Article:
I would like to begin by acknowledging the Traditional Owners of the land that we're meeting on today, and pay my respect to their Elders past and present.
Thank you all for being here today to see our CSIRO fleet of Saildrones before they head off on their maiden voyages next week and ride a new wave of innovation for Australia.
I'm delighted to be joined today by our US partner and CEO of Saildrone, Richard Jenkins, who has his own connections to Australia. Our CSIRO US office team has built an important bond with Richard embodied in a partnership to enhance his Saildrones with more CSIRO science and technology, here other side of the Pacific.
These three Saildrones are driven and funded by partnership with Australian industry, supporting CSIRO's strategy to monitor, mitigate and adapt to climate change. Industry partnerships are critical to innovation for our nation, and collaboration is at the heart of our mission as Australia's national science agency.
Our Centre for Southern Hemisphere Oceans Research, or CSHOR, here in Hobart is another example of a strong collaboration, as is our RV Investigator, Australia's National Marine Research Vessel.
Both are critical national research infrastructure, created and managed by CSIRO, but supported by collaboration that recognises global environmental challenges require a global response. As we respond to dramatic changes in our environment, we're working not just with governments, industry and research, but with start-ups like Saildrone as well to share the responsibility.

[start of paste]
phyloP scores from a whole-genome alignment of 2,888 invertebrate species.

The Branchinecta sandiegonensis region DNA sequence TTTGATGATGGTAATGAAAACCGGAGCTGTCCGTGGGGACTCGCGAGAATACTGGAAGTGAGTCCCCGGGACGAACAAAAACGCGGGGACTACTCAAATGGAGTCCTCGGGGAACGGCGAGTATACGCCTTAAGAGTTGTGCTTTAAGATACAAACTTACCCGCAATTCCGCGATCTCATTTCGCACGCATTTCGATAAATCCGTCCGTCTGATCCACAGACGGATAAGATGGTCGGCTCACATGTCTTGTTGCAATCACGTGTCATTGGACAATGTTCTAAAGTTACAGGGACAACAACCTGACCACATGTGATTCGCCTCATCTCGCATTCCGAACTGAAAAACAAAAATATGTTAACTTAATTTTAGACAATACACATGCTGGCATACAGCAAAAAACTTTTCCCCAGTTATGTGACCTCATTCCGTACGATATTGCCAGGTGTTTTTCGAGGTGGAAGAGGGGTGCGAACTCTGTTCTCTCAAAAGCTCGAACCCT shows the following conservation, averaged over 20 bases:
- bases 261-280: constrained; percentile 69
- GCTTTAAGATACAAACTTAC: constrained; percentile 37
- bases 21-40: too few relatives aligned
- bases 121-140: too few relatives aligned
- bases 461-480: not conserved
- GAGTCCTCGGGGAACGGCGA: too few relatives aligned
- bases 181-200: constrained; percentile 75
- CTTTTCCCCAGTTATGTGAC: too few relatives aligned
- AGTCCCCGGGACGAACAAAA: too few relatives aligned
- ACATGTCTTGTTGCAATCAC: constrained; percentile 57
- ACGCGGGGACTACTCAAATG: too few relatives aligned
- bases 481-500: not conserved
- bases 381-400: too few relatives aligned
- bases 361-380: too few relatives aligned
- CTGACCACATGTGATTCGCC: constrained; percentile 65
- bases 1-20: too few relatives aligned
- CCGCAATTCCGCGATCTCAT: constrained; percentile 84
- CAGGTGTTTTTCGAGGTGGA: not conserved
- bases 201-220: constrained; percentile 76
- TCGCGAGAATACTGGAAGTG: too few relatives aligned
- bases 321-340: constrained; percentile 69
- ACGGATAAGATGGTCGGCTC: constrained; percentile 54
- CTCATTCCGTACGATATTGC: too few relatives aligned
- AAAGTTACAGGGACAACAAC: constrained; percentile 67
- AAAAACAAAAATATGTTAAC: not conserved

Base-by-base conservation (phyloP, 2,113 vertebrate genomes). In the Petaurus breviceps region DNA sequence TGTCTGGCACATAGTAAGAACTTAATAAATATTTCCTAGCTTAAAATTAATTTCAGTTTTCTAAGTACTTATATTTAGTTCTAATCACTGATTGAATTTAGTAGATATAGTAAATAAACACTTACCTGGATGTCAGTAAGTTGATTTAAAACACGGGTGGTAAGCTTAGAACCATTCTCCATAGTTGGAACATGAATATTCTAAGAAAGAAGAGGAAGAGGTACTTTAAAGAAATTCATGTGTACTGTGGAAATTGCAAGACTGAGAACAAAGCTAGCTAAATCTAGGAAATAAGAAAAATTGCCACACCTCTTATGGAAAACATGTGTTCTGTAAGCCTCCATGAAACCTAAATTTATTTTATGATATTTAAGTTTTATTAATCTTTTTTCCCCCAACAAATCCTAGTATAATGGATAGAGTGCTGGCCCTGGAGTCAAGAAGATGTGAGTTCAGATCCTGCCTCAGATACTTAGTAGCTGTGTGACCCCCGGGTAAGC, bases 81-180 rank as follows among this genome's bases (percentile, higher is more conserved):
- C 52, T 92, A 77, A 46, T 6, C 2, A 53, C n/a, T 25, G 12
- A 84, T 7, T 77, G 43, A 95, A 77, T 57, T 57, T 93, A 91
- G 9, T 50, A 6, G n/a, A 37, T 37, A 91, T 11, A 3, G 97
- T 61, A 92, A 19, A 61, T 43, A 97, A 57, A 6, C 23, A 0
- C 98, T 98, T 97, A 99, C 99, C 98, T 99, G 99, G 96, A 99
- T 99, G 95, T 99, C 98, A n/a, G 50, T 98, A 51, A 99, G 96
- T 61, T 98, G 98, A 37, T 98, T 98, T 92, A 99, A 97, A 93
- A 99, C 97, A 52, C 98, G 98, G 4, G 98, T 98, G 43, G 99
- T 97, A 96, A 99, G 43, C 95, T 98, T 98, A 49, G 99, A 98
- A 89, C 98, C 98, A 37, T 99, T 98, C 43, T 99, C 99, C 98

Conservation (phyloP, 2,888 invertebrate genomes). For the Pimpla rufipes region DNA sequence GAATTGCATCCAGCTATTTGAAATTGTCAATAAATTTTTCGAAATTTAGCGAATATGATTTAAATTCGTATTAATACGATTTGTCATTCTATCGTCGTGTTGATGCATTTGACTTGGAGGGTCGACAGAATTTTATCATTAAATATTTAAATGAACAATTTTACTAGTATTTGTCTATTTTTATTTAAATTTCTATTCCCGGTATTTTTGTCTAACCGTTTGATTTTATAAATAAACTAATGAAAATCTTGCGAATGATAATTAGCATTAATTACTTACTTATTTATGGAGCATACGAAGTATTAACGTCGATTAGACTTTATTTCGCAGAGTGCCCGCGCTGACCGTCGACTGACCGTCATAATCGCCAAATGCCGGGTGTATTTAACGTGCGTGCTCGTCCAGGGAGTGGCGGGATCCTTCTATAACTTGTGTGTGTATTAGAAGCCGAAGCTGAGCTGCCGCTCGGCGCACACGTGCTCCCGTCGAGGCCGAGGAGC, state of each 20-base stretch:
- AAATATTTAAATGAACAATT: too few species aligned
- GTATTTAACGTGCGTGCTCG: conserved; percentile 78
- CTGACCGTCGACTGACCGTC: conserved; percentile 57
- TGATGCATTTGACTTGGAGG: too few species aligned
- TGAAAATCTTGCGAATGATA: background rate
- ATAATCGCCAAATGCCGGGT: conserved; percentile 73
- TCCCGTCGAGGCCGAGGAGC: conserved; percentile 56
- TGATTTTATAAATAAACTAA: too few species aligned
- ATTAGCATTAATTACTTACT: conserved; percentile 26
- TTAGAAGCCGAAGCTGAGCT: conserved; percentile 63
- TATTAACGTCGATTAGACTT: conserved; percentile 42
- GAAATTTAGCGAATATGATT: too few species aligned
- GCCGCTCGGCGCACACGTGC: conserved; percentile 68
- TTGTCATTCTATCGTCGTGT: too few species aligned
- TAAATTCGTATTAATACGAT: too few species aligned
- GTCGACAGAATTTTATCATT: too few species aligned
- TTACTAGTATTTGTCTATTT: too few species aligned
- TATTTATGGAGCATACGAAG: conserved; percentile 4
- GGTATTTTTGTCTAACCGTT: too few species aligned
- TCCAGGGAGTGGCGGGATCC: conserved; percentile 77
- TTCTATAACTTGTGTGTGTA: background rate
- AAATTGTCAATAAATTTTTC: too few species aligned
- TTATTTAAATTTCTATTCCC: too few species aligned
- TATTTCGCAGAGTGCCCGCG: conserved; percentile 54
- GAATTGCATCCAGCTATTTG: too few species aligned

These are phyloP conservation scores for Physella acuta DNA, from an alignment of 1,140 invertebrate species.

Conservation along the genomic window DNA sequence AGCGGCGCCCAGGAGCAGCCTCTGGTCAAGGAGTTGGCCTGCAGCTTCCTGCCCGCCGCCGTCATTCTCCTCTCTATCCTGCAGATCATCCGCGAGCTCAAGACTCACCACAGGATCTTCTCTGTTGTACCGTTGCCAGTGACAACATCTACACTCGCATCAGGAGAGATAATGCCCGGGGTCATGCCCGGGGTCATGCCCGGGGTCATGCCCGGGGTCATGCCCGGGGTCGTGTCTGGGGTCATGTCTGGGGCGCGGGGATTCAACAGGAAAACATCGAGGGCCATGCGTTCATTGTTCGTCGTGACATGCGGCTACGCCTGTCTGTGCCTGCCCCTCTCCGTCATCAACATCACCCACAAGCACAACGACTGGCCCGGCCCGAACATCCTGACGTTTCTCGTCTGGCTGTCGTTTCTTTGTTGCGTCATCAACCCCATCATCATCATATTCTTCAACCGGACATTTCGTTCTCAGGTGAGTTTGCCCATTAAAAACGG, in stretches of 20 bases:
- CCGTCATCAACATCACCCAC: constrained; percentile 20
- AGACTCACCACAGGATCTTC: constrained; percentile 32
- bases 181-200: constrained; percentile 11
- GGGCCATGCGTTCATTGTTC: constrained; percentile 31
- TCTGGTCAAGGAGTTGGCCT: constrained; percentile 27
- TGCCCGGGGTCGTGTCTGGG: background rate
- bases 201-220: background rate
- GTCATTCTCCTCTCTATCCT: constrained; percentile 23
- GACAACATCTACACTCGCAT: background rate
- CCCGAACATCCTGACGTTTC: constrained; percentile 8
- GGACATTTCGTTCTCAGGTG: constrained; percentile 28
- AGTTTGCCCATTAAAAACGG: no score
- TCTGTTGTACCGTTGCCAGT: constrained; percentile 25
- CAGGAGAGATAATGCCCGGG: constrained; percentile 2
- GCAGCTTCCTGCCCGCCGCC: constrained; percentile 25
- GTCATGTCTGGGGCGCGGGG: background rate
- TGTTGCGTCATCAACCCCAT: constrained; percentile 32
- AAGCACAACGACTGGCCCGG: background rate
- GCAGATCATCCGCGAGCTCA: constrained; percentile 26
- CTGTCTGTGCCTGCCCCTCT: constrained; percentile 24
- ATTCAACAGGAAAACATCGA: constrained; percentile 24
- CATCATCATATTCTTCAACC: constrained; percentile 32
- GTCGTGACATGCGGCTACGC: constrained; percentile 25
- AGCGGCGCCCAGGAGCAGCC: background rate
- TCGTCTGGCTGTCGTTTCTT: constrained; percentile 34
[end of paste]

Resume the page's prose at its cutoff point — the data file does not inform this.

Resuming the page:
So we're pleased to welcome these Saildrones to our flotilla of environmental research infrastructure. They may be small in stature when compared to the Investigator, but their ability to gather rich streams of data autonomously, for up to twelve months at a time in hard to reach locations, will deliver unique information, previously not accessible to our scientists, making them incredibly valuable.
Two of the Saildrones will gather data in the Gippsland Basin, the other will head out into the Southern Ocean, all sending back new data to develop state-of-the-art marine measurement and modelling frameworks for our partners in industry and government.
Their next voyages could contribute to other major global challenges; moonshots like saving the Great Barrier Reef or predicting the next El Nino more than just a few months out. Their impact will only be limited by the size of the challenges we take on, not the size of the equipment we deploy.
For a nation with a small population, we take on some big challenges – but we're successful when we take them on together. That's why as your national science agency, we work with every Australian university, every government department, and more than 3,000 businesses covering every major Australian industry.
There can be no challenge more important than understanding our environment – and there are few environments as special as the southern oceans and the Great Barrier Reef. The world will judge us by our stewardship of these assets, just as the Southern Ocean will be the ultimate judge of whether our environmental mitigation and adaptation strategies are working.
We were going to have a little naming ceremony for the three Saildrones today, and I had a couple of names ready to propose, but we're going to instead ask the CSIRO brains trust to help us decide on them, so watch this space.
So let me make a slight alteration to the traditional blessing of the ship and all her sail in her, to instead wish these Saildrones successful travels, and good luck to all who remotely navigate their mission.
We're thrilled to welcome this fleet of Saildrones as the latest innovators to join CSIRO's world-class team.